Yep, it’s the iconic Mount Rushmore, or Mount Twinkmore, as it’s now known. Creators Elie Roddy, Iris Roddy and Isabel Flores turned cut-up Twinkies into four presidents with just frosting and sprinkles. “Although this work was dangerous, no lives were lost during the sculpting of the mountain,” they told us. (One of three winners of a $50 gift card.)
Ginny Pilarz of Mission calls this regal entry “E Pluribus Twinkie.” The Great Seal of the United States features a Twinkie eagle body and wings, accented with fondant and food coloring. “God Bless the Twinkie!” (One of three winners of a $50 gift card.)
Hey, it’s a sand volleyball game! Lauren and Reed McCann of Kansas City used some Lego people in the background. The “volleyball” is actually a pingpong ball. And the sand? That’d be brown sugar. (One of three winners of a $50 gift card.)
Not sure we’ve ever seen “Uncle Sam” and “delicious” in the same sentence, but it applies here. Mary Kellogg of Blue Springs crafted the patriotic gent out of a Twinkie, whipping cream, strawberries and blueberries.
We can think of no greater tribute to soccer’s Team USA than a player made out of Twinkies. A whole bunch of Twinkies! Ashlyn Arnett of Shawnee says the guy alone took about a dozen Twinkies covered in red, white and blue frosting. Even the ball is made of Twinkies. As for the fireworks? That’d be candy (Kazoozles and Airheads).
Hey, it’s the father of our country! Math teacher Jan Berghaus of Lenexa used a chocolate-covered pretzel for George Washington’s hat, marshmallows for the hair and Fruit Roll-Ups for the sash and coat. Gold and silver sugar balls from Christmas cookie decorations line the hat and coat.
What do Santa and main reindeer Rudolph do during the offseason? Hang out at the beach, of course! Carole Tomlinson of Roeland Park used felt, pipe cleaners and cotton balls, among other materials.
Rhonda Baird of Excelsior Springs says you could think of this as Uncle Sam with a makeover. See the American flag reflected in his sunglasses? Her materials included coconut (for the hair), a strawberry (for the nose) and aluminum foil and Twizzlers (for the glasses).
Judy Stutler of Leavenworth calls this creation “Fireworks at the Fort.” You’ll notice a Twinkie cannon, but note that she also used cookies, stickers and card stock.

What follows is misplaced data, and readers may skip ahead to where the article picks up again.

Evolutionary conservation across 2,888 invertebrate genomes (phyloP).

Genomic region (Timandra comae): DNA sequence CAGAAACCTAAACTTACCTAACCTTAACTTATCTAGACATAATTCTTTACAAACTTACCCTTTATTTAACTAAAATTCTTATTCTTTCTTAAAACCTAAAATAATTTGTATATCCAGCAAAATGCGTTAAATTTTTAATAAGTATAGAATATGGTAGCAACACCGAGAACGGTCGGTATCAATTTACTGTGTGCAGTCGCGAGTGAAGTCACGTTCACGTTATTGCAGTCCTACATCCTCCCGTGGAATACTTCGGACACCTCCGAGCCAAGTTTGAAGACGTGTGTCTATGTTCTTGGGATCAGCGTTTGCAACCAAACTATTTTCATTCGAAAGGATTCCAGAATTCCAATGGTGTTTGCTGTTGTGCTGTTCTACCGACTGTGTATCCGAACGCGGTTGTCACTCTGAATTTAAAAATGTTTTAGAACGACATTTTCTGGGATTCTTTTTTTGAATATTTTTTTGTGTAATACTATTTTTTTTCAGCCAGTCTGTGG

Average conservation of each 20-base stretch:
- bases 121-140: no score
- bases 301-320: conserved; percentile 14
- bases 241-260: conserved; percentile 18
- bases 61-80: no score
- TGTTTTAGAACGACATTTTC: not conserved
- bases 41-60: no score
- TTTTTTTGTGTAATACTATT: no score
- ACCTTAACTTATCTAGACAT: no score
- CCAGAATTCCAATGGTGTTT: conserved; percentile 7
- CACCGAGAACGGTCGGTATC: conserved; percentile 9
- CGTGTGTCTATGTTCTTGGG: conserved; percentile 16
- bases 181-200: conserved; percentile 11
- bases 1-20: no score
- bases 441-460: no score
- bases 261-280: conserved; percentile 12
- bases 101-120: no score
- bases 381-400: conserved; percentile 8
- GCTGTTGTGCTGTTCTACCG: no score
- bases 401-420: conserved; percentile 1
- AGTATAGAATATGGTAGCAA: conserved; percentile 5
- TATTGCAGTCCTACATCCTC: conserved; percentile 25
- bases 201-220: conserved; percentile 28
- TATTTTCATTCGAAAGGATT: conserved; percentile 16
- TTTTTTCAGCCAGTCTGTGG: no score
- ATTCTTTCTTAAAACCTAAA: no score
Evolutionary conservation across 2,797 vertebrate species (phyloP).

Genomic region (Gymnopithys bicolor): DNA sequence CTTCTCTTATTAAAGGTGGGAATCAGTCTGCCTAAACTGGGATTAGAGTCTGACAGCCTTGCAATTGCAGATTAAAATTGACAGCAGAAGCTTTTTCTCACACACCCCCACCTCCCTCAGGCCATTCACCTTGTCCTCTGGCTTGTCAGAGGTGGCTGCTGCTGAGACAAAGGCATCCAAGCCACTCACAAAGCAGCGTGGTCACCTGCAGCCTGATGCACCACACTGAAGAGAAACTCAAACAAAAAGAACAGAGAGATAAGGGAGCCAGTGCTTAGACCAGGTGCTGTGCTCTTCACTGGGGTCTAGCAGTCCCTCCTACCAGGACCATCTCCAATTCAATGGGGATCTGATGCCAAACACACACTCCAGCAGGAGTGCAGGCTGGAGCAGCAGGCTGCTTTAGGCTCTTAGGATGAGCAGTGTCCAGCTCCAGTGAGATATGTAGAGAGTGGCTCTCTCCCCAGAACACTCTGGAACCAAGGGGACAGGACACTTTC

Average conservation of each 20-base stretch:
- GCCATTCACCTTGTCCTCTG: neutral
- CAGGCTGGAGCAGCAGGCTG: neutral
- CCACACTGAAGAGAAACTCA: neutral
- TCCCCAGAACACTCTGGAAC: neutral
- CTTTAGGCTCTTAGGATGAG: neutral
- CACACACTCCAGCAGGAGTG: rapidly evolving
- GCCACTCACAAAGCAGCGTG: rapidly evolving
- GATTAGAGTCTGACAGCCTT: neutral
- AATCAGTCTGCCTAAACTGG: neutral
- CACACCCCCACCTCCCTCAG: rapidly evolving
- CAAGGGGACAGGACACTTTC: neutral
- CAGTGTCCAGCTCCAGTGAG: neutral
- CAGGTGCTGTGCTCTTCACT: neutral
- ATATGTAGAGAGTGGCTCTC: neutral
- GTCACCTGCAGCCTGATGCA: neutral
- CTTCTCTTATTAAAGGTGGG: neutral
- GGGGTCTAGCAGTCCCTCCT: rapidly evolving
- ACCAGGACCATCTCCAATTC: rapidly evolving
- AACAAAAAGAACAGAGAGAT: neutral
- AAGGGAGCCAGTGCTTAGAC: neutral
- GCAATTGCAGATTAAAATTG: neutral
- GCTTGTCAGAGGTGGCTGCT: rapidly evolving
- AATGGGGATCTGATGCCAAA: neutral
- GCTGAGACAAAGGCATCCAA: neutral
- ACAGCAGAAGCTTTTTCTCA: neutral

It’s a Twinkie cheerleader! Fourteen-year-old Audra Elford of Overland Park made her from, among other things, red writing gel, candy eyeballs, a mini chocolate chip, paper, a cupcake liner, toothpicks, mini marshmallows, rubber bands and frosting. “Yay, USA!” “Go Twinkies!”
Carol and Natalie Harner of Overland Park constructed their edible Uncle Sam using Twinkies, red licorice, Fruit Roll-Ups in blue and red, M&M’s, caramels, star sprinkles and vanilla frosting.
Just in case you don’t know a “hot bat” when you see one, look for the label! The dude in blue is Royals player Alex Gordon, of course, made by Anne Hooper of Overland Park. The bat is Swedish Fish candy, by the way.
What’s that up in the wild blue yonder? No, not the Spirit of St. Louis. Karen Jeffries of Wellington, Mo., decked out the plane with Life Savers candies, Teddy Grahams and cinnamon gum. As for the ocean? Some non-Twinkies snack cakes.
Who might this be? Little Red Riding Hood! Felicia Moline of Independence made the little miss with doll clothes, yarn, licorice and frosting. (Unfortunately, we happen to know that the Big Bad Wolf has a sweet tooth.)
Allison Moline of Independence created her Twinkie Uncle Sam with frosting, paper, felt and a wooden dowel.
The tap shoes put this one over the top. Hannah Parks of Baldwin City, Kan., was inspired by the 1942 James Cagney movie “Yankee Doodle Dandy.” Gotta love those Twizzlers arms and legs.
Kaboom! We appreciate the diversity of materials Dorri and Ian Partain of Kansas City used to build this Twinkie cannon. Among them: sugar cookies, striped Waffy Wafer Rolls (for axle and tongue), Tootsie Rolls (formed into cannonballs) and white cheddar puffs (for smoke). Ian, 9, handcrafted the cloud of smoke.
What’ll lift the spirits (and fill the bellies) of America’s fighting men and women? Twinkies and Donettes, of course, provided by the “Twinkie Girls.” Janel Preller of Leavenworth used foam stars, a matchbox, ribbon, play money and wooden ice cream spoons.
Well, hello, Soapbox Sally! The car is mostly Twinkie but the wheels are peppermint marshmallows. Donna Dolinger of Kansas City also used a marshmallow for Sally’s head.
Four-year-old Anna Scheibel of Overland Park made this “All-American Teddy Bear” with help from her mom, brother and sister. Our sources tell us that Anna enjoyed eating the bear after this picture was snapped. Twinkies and gobs of frosting — what’s not to like?
It’s a Fourth of July ice cream cone! Millie Queen, 9, of Prairie Village crafted the cool treat out of licorice, sprinkles, icing and sour ball candies.
Alice Snider of Lenexa used a Twinkie, Barbie crown and paper to create a cream-filled version of Lady Liberty.
It’s summertime, so we can’t forget about the Royals. Kent Baird of Excelsior Springs made his “Royal Twinkie” using a doll’s hat, macaroni, rice, paper and frosting.
Sure enough, those are Peeps you see aboard the Twinkie float. Paige Snider, 11, created a Fourth of July parade like the one she and her family go to every year right there in Lenexa.
Lyndi Stucky of Lenexa said she wanted to soar higher than the other Twinkies, so she created this majestic bald eagle. Twinkies (and pieces of Twinkies) make up the body, wings and tail. The feet and beak are made from Peeps. You also see chocolate, oatmeal, frosting and sparkles.
Today’s the day to wave the red, white and blue, although we’re not sure how waveable a Twinkie is. Ashlyn Maurice, 9, of Lenexa used paper, a Fruit Roll-Up, blue Airheads candy, silver stars and a lollipop stick.